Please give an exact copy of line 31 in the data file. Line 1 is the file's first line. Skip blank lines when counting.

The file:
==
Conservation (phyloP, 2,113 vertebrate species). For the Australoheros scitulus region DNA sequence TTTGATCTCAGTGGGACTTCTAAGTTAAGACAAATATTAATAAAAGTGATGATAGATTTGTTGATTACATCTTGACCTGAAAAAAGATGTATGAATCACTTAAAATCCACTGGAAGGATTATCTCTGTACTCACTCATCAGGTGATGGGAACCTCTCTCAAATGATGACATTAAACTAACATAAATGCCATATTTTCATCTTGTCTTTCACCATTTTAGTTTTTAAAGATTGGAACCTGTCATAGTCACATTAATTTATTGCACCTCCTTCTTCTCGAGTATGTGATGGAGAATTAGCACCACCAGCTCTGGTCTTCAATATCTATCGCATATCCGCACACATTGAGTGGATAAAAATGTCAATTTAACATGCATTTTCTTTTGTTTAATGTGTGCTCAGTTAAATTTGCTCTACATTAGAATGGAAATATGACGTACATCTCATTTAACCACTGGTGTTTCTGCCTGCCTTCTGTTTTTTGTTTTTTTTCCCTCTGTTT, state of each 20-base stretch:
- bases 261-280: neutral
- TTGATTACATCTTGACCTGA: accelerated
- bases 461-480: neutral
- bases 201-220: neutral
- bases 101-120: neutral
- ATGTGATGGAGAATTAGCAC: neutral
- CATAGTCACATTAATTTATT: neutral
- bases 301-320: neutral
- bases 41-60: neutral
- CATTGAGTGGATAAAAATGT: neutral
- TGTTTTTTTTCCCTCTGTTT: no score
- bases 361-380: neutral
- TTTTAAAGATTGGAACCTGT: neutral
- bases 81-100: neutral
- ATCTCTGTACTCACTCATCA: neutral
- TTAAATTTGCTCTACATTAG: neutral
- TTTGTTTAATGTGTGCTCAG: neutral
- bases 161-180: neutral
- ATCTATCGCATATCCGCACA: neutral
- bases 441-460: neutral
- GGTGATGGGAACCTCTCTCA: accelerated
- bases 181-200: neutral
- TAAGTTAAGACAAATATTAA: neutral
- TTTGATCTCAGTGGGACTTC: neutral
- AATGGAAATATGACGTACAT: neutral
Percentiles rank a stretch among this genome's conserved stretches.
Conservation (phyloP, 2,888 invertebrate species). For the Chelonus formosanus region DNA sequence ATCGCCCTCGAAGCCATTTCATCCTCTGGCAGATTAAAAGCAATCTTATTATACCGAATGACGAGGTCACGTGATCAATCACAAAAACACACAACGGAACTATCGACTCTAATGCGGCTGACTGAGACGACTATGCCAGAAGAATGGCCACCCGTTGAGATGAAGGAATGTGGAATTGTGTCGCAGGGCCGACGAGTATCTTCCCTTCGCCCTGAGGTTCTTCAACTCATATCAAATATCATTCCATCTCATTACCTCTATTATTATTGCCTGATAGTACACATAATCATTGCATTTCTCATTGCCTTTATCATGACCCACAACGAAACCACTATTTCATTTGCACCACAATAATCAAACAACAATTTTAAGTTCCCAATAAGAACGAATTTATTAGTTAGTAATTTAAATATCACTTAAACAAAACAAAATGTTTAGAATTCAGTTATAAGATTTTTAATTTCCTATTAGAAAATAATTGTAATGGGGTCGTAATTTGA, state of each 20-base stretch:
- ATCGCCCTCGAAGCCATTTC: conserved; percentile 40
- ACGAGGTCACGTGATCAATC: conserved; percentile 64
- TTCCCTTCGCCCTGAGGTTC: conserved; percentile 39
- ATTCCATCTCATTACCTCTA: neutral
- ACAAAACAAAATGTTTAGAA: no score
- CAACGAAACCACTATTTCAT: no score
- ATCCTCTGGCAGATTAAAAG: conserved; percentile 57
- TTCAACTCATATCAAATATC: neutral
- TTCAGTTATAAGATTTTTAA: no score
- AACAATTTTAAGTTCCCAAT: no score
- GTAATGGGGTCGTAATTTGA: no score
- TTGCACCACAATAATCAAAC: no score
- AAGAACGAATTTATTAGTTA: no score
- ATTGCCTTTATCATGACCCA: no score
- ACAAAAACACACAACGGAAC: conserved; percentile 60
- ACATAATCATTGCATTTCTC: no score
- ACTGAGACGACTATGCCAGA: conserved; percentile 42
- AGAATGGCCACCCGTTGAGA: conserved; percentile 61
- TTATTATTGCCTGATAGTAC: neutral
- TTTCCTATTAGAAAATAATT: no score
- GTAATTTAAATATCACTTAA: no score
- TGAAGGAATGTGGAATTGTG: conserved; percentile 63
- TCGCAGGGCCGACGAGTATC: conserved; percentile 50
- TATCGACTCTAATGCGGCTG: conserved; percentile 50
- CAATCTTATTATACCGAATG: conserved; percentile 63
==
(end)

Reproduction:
- TTCCCTTCGCCCTGAGGTTC: conserved; percentile 39